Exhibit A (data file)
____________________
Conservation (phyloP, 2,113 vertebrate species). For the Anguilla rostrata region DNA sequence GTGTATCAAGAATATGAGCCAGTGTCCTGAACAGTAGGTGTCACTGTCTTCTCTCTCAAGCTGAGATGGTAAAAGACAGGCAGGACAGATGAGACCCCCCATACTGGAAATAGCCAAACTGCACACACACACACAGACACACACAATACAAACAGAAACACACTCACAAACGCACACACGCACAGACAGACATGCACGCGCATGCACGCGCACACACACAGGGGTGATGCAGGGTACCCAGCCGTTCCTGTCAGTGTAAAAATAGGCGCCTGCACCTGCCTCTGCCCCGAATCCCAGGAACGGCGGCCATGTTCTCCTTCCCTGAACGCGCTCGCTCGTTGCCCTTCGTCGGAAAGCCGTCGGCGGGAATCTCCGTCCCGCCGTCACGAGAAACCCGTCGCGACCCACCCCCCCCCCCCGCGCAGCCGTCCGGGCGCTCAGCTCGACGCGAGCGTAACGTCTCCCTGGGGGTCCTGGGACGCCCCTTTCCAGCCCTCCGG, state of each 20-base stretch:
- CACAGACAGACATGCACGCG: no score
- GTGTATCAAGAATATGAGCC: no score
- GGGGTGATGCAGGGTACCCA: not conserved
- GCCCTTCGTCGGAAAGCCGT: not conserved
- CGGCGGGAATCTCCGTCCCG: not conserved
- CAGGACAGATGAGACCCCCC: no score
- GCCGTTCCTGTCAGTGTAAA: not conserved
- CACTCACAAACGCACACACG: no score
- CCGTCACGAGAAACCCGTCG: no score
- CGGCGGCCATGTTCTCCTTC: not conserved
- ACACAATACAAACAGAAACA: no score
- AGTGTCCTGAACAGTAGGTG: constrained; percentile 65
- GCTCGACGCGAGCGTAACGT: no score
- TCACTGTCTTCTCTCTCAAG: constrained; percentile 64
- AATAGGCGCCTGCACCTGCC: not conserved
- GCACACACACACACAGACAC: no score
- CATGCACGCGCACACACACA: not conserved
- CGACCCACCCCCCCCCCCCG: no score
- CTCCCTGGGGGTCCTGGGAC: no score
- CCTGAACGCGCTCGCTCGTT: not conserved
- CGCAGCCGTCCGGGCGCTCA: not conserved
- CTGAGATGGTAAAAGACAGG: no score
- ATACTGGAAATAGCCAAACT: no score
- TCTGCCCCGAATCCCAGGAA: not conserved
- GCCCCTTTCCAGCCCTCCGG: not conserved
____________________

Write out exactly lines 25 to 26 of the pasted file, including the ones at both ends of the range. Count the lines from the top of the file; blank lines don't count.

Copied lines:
- TCTGCCCCGAATCCCAGGAA: not conserved
- GCCCCTTTCCAGCCCTCCGG: not conserved